The FNB Madibaz will blood their new-look team at the five-day national student rugby championship in Grahamstown next week. The University Sport South Africa tournament will be the first major national test for coach David Maidza's squad following the departure of a number of senior players in the wake of the FNB Varsity Cup competition earlier this season. "We're in the process of building a team that we can use for the future," said Maidza, who joined the NMMU-based team at the beginning of the year. "This is my first year at the Ussa tournament, so I'll be sounding out how strong the competition is and also looking to see how our new players cope at a higher level." The Port Elizabeth side will face off against the country's top seven rugby-playing institutions – including defending champions the University of Johannesburg – in the A-section of the tournament. "All of the teams will be in with a shout. Some of the universities don't send their strongest teams but I''m sure Tukkies, Maties and Pukke will be ones to watch.' The Madibaz are yet to inscribe their name on the trophy after finishing sixth overall last year. They put in a strong showing at this year's Varsity Cup, going down by a single point to NWU-Pukke in the semifinals. The team was forced to regroup in the aftermath of the competition when a number of key players were taken up into various professional outfits. Maidza said his restructured side had had a stop-start local season so far but was confident that the squad would step up and be ready for their first Ussa fixture against the University of Pretoria. "Our Eastern Province Grand Challenge season hasn't gone as smoothly as I had anticipated but, with losing eleven players after Varsity Cup, it was always going to be a tough ask for us." Of the nine matches played to date, the Madibaz have won six, drawn one and lost two. They are currently second in the standings behind log leaders Despatch. He commended new . . .
Eight University of Johannesburg students, club athletes and staff members will be jetting off to Glasgow, Scotland, for this year's Commonwealth Games as part of Team South Africa. UJ's presence at the Games – which takes place from July 23 to August 3 – will be bolstered even further with three alumni sports stars also joining more than 150 of the country's top athletes who will compete in 16 sporting codes. According to the university's coaches and sport managers, the chances are looking good for these sportsmen and women to bring home a few medals. "Looking at our ranking list and the current performances of some of our athletes, UJ stands a good chance of bringing back at least three medals," said senior sport manager Francois Fouché. The athletics team heading to the Commonwealth Games includes 25-year-old transport management student Zarck Visser who will be participating in the long jump event. Visser is currently ranked first in South Africa and Africa, second in the Commonwealth and sixth in the world. He will be joined by fellow transport management student, 24-year-old Ruswahl Samaai, who lies second in the national rankings, fifth in the Commonwealth and 15th worldwide. Olympic silver medallist and UJ club member Godfrey Mokoena rounds out the university's athletics contingent. The 29-year-old triple jumper currently occupies the number one spot nationally and number five in the Commonwealth rankings. Temporary UJ staff member Emmarie Fouché, one of the highest qualified jumps coaches in SA, will join them as the national jumps coach. Emmarie, who said it was an honour to be able to "live out her passion at the highest level", will be playing a vital role during the competition. "The coach has to look after all the jumps participants, making sure they know exactly where and when they need to practice. Then also of course provide help and feedback during the competition." UJ will also be a force to be reckoned with on . . .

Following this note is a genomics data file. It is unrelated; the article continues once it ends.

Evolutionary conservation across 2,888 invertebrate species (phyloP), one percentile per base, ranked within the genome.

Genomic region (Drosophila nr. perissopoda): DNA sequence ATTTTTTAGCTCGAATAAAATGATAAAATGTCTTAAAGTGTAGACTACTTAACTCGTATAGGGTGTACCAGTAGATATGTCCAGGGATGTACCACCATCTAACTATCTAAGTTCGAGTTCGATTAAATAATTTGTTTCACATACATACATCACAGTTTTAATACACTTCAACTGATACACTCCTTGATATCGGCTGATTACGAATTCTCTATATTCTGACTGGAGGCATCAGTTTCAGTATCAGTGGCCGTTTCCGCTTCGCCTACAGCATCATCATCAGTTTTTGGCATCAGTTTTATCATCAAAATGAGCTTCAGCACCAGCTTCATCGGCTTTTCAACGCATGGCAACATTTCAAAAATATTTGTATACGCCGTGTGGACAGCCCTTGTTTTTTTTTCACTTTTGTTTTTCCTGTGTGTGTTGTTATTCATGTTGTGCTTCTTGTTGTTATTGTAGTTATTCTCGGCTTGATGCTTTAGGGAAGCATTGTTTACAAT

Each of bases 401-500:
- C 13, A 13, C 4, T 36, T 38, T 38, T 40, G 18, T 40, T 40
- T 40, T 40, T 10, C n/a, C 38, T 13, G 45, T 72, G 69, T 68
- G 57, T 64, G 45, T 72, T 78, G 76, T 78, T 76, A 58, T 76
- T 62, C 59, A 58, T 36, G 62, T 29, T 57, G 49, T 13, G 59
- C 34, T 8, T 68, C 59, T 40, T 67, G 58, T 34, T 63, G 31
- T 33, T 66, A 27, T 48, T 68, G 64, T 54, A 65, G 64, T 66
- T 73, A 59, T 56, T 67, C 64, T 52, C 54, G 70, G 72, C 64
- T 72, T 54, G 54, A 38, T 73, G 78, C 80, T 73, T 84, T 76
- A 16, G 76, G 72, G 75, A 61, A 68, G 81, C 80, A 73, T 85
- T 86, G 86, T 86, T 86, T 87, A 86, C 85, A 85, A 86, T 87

Organisers of South Africa's toughest one-day road race are bracing themselves for a last-minute flood of entries, as the July 8 entry deadline for the Bestmed Jock Cycle Classique looms. Race director Wynand de Villiers of ASG Events said Mbombela traffic authorities had granted special permission to open the field for the Mpumalanga race beyond the standard limit of 1 500 participants this year. "The Jock is an iconic event and the response this year has been as good as ever," said De Villiers. "But because there is no cap on entries this year, we are expecting a big uptake in the final week." He said organisers were anticipating at least a thousand additional entrants for this year's race, which takes place on July 19. "If the numbers get close to that, we will close entries to ensure rider safety and guarantee a premium experience for everyone." De Villiers said the 151km three-stage race was aimed at individuals who were looking for a serious challenge. "It represents the toughest day a rider can spend on his road bike. At least three-quarters of the field has ridden the Jock at least once, with some riders having completed as many as 25." For those who felt the distance was just a step too far, he said there would be options to enter only the last two stages (108km) or just the final leg (63km). "The two-stage option is still especially tough, as it includes both the Spitskop climb and the notorious Long Tom Pass." Due to ongoing roadworks, the 32nd edition of the event would once again follow the new out-and-back route from the Mbombela Stadium in Nelspruit via Sabie and White River, said De Villiers. Historically, the race traced a route from Barberton via Nelspruit and Kaapmuiden, taking in the well-known Boulders and Hilltop climbs. He said returning to the old route would still be a possibility once construction works were complete. "We will send out a survey to riders following this year's race and adhere to the . . .